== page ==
“Nice. An excellent choice.”




The pungent smell of whiskey clouded the small distance between us as he barged in the entrance of my studio apartment. I had paused the television to answer the door, desperately hoping that I wouldn’t be met with the face of the pestering neighbor who continuously passed out pamphlets. It was worse; a random man who looked as if he hadn’t wash in days stood before me.


Before I had a chance to slam the door close, he stumbled in and made his way into the living room.  As if his odor wasn’t enough of a telltale sign of his drunken state, his walk was. He wavered back and forth as he walked, as if he would tip over at any point.  


“You know, I’ve always wanted to live here,” he said in a slurred voice. His clothes were tattered and apparent urine stains clung to his denim jeans. The hairs of his long beard were matted to his skin and engrossed in chunks of vomit.


What the fuck, I thought to myself. Abhorrent panic pinched my nerves as I anxiously glanced at this strange being half-passed out in front of me. My eyes scanned his face desperately, trying to arrive to an understanding as to who this stranger was and why he was here. Unable to identify him, I decided to try a direct approach.


“I don’t know who the fuck you are, but if you don’t leave now I’m calling the police” I yelled. 


“You know me, I’m Nicholas Cage obviously,” he giggled manically. His head nuzzled one of the pillows on the couch in an oddly endearing way. I was struck by how jovial he appeared, given that his domineering height and weight gave him the look of a predator.


“Oh god,” I thought aloud. If I had to pick a drunken celebrity to barge into my apartment, I wouldn’t exactly pick him. 


“To be honest, I really don’t give a shit who you are. I’m asking you to leave.” I continued to stand beside the door, unsure whether or not I wanted to make an escape myself. His still body remained unmoved on the couch. 


As image after image of his films flicked through my mind like an old-time film reel, a thought occurred to me. I couldn’t help the smirk that made its way to my face as I realized a sure way to get him to leave. 


“You know,” I began, “You actually came at the right time. I was just about to watch National Treasure. Would you like to join me?”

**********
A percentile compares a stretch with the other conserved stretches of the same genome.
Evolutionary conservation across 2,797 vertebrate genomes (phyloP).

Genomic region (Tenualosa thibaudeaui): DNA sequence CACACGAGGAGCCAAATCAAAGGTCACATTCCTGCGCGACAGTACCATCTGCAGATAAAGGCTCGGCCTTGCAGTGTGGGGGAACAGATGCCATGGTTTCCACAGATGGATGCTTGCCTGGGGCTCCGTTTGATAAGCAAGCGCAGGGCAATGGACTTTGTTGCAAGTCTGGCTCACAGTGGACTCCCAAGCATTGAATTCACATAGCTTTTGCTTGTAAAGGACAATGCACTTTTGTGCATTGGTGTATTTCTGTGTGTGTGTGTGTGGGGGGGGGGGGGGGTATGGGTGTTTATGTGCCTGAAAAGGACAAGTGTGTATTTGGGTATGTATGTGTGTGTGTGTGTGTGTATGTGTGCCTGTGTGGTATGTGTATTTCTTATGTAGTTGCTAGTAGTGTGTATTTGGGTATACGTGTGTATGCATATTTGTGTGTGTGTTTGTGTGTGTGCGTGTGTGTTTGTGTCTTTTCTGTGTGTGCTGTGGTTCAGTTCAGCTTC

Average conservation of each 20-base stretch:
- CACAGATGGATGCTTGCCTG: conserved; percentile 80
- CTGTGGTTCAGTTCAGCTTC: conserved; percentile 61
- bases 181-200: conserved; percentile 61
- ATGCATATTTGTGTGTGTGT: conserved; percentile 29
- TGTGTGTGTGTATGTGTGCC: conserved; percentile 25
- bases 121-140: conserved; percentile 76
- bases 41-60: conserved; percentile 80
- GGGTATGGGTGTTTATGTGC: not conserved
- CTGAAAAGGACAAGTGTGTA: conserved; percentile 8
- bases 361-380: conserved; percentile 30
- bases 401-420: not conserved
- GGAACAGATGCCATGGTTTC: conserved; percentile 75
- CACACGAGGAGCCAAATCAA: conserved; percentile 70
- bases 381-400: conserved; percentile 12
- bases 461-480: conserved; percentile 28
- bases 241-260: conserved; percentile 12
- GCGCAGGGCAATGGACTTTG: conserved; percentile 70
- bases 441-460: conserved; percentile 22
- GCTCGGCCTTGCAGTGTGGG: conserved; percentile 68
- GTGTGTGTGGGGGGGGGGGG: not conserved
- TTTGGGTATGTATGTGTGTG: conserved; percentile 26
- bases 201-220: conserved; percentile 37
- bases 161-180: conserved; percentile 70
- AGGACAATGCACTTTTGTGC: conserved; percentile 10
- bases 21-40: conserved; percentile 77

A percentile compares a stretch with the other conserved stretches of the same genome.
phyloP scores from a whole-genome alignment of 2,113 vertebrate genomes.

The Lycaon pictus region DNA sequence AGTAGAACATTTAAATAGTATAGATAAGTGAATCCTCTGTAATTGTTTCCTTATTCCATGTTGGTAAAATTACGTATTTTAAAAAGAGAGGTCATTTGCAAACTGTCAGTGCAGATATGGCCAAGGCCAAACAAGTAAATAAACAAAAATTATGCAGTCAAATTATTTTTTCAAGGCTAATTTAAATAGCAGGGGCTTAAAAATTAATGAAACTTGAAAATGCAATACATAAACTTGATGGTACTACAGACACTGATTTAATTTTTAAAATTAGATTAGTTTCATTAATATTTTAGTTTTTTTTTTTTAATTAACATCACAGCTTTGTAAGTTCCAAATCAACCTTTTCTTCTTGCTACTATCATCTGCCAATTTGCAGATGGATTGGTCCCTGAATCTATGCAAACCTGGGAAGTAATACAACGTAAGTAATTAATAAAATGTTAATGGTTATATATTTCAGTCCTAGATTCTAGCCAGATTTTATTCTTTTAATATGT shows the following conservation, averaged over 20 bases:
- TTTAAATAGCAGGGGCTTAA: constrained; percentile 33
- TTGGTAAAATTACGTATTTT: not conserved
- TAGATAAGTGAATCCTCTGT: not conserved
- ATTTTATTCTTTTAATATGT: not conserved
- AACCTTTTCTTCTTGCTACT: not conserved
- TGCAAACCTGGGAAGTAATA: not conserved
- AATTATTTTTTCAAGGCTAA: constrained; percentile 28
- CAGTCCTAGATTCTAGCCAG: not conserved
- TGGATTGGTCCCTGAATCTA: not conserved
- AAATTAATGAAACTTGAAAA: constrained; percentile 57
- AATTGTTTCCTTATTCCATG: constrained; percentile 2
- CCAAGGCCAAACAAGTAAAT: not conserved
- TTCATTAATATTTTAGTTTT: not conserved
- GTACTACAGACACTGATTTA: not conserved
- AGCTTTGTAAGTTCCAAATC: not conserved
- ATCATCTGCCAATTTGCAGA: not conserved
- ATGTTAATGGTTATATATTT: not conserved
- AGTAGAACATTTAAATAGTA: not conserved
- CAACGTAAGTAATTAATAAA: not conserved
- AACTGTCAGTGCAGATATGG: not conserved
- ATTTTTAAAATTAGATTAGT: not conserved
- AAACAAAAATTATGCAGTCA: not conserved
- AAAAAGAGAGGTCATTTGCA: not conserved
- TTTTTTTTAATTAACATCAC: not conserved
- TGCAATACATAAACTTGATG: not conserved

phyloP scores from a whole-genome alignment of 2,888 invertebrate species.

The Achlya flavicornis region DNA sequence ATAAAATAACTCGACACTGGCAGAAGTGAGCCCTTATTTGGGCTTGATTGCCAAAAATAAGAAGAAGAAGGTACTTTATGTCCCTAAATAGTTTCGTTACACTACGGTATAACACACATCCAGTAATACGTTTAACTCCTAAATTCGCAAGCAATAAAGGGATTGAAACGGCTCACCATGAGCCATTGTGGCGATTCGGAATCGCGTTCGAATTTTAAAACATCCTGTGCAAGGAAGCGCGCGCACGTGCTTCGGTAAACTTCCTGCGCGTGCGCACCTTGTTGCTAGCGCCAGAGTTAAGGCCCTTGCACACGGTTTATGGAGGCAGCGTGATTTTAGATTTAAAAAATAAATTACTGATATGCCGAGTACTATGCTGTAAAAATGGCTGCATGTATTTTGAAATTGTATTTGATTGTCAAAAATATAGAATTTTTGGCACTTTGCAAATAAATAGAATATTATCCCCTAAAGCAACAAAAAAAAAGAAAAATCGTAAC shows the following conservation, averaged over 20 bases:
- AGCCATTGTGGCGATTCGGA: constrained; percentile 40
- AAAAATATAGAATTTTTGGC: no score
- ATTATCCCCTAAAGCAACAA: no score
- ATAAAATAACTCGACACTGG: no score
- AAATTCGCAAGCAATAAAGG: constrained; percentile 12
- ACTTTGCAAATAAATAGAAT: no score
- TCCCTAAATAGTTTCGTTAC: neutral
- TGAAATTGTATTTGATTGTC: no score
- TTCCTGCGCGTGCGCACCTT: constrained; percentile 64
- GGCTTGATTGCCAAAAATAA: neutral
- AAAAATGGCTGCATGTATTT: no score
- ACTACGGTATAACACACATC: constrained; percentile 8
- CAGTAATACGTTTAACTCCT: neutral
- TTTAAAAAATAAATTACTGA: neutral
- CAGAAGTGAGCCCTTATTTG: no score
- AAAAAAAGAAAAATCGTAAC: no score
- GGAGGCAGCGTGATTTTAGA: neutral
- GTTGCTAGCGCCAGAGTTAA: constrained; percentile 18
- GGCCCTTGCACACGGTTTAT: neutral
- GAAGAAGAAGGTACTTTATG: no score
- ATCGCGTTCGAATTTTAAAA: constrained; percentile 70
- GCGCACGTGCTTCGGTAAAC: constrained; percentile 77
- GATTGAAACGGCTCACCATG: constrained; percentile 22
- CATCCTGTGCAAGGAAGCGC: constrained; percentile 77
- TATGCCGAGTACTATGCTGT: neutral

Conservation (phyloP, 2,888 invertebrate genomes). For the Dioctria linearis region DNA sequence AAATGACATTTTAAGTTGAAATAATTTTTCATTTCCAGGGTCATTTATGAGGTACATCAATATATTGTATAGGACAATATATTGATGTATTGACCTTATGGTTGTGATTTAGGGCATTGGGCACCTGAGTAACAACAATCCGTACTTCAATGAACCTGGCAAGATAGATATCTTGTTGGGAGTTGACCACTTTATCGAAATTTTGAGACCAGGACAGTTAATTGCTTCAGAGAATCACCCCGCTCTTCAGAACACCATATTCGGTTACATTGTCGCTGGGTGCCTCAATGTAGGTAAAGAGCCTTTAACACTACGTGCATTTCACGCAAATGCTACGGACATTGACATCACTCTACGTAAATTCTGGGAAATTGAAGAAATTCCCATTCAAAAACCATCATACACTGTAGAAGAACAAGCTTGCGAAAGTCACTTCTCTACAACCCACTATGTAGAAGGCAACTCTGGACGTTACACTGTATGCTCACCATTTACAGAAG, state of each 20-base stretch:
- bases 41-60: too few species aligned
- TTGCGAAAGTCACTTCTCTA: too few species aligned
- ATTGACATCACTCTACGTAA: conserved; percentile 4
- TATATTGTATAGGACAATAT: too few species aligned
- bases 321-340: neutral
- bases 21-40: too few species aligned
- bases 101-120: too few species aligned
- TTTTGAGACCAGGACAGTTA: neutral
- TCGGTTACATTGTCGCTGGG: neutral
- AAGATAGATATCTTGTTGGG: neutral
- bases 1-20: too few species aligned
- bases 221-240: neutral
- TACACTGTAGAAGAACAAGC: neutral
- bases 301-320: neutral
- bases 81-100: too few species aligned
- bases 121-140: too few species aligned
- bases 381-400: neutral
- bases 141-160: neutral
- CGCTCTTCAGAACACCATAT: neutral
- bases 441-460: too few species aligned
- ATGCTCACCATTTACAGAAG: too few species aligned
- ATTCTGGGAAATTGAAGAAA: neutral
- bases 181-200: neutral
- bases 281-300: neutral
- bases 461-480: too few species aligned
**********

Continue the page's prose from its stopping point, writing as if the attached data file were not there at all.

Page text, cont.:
“Noooooo” he yelled. He shot up off of the sofa, his body swaying back and forth once more. Embarrassment nudged him towards the door, a mixture of sweat and shame trailing behind. My ears picked up his wails as he continued down the hallway of the apartment building.


I slammed the door shut behind him, and let out a sigh of relief. I never saw him again.




When I feel directionless, I watch Judge Judy reruns on the TV set I found on the street when my upstairs neighbor died and her wasteful children just put all of her crap out on the street.  Stella was ninety six  and was Judge Judy’s biggest fan. ‘I like a stong lady,’ she told me, the first I helped her carry her shopping up to her apartment. I thought she was referring to me and I looked down at the muscles of my arms, straining under the weight of the many, many tins of catfood that filled the plastic bags, feeling good about myself and my physique. However, upon stepping into the apartment, I realized I was mistaken. She was not referring to me, but to Judge Judy, whose no-nonsence face adorned every wall of Stella’s tiny living space. She glowered from frames and from cardboard cut-outs, from the TV set and from her cover of her autobiography ‘Don’t Piss on my Leg and Tell Me It’s Raining,’ which sat on the arm of Stella’s favorite chair. ‘I do,’ Stella said again. ‘I like a strong lady.’ 


I’d help Stella with her shopping at least once a week and have coffee with her afterwards, under watchful eyes of the many Judy’s. When she died and her shitty kids ransacked the apartment to sell it, I adopted her cat, Judy Jr., who would have been flung out on the street, too.